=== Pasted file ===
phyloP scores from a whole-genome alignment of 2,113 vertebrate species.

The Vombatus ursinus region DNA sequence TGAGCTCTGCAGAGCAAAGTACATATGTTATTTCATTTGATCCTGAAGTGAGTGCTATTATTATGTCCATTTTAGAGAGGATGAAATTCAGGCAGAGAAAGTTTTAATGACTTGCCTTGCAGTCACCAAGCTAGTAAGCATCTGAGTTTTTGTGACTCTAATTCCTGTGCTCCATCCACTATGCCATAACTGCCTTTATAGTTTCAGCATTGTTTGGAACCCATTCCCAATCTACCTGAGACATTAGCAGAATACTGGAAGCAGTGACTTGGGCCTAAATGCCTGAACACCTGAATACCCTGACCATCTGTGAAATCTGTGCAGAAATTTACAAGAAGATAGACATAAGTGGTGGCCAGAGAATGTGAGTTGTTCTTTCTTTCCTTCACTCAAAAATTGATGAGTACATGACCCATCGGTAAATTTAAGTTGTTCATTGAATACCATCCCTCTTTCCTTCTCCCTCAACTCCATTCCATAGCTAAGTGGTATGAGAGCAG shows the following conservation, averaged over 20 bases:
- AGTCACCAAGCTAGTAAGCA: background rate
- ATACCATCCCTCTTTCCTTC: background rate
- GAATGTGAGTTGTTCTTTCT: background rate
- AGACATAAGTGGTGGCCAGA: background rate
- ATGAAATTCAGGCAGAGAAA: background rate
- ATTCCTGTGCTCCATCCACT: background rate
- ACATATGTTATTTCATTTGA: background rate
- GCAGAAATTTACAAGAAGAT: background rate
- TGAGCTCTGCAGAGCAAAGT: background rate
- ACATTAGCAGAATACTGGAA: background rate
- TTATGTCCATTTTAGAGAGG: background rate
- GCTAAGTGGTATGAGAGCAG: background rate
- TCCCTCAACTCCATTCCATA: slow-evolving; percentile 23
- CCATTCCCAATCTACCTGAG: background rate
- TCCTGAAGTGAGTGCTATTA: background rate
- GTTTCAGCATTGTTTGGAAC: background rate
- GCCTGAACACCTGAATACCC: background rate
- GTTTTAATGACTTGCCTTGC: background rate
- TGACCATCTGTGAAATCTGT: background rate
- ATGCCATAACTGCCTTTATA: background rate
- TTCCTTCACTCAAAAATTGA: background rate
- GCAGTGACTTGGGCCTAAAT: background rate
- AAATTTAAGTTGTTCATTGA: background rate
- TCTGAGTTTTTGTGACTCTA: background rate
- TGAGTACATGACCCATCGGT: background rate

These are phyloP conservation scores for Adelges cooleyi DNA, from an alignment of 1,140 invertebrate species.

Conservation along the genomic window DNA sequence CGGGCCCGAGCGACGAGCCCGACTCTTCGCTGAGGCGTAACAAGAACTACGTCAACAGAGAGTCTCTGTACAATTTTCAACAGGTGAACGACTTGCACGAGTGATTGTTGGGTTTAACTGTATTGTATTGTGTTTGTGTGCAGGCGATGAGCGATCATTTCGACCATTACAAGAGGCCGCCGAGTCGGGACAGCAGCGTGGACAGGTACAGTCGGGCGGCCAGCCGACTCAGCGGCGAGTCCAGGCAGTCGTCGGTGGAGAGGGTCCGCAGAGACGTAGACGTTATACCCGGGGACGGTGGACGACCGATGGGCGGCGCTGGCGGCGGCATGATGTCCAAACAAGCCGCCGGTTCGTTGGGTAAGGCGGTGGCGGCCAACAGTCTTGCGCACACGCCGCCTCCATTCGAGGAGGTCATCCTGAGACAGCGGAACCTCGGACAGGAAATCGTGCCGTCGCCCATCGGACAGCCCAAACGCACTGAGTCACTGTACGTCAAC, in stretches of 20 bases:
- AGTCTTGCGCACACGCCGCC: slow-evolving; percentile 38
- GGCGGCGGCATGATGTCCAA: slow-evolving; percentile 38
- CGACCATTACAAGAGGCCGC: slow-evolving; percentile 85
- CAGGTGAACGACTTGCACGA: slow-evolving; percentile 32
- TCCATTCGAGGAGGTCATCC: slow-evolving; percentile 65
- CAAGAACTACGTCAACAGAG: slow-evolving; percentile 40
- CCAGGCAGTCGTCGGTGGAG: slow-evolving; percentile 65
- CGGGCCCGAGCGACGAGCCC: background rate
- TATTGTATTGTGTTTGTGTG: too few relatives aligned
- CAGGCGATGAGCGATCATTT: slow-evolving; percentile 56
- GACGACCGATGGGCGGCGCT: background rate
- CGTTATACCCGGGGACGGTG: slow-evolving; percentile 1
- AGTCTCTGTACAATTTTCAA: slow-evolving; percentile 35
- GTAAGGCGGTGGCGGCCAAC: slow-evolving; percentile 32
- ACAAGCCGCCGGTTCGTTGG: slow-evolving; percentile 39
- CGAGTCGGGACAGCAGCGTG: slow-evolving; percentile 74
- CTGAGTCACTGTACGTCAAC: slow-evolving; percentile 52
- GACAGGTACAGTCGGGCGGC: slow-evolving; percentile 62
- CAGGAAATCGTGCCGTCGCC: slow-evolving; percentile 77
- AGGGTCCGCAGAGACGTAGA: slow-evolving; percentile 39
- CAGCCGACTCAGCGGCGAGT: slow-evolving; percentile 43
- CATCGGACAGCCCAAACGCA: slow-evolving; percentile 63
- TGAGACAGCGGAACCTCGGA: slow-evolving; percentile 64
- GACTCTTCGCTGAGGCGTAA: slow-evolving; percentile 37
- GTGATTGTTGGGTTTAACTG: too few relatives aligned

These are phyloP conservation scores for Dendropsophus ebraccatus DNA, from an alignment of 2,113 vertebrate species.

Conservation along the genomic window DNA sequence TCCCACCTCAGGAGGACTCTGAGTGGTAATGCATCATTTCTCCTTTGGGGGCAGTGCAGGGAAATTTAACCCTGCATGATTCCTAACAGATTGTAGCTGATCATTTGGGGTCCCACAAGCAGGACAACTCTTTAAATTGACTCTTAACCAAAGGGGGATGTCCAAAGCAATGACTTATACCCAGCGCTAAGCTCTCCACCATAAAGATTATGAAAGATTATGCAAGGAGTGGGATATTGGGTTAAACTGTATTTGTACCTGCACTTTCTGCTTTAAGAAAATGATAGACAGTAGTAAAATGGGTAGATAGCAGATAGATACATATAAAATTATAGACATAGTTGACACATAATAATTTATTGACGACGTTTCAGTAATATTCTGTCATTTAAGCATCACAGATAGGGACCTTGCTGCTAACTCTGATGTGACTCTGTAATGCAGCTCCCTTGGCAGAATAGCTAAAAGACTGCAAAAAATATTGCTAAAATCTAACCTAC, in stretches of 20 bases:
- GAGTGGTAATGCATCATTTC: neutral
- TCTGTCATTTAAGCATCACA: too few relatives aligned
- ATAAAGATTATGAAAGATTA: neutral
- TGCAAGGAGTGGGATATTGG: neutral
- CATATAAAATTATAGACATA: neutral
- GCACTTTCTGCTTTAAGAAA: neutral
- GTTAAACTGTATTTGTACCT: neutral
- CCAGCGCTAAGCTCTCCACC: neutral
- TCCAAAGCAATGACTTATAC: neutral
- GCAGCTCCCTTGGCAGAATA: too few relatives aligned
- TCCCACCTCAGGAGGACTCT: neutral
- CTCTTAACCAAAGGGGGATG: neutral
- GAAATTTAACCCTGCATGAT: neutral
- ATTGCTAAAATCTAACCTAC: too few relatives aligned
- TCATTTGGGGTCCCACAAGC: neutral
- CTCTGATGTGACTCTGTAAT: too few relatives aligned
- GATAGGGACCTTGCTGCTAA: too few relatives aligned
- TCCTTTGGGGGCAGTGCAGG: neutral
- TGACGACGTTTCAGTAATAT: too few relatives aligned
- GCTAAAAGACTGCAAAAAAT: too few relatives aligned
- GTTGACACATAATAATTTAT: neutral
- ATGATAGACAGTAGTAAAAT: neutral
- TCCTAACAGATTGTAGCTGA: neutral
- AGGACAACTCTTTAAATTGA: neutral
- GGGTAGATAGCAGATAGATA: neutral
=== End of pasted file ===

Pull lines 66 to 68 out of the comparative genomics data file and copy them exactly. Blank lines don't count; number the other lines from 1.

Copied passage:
- GCAGCTCCCTTGGCAGAATA: too few relatives aligned
- TCCCACCTCAGGAGGACTCT: neutral
- CTCTTAACCAAAGGGGGATG: neutral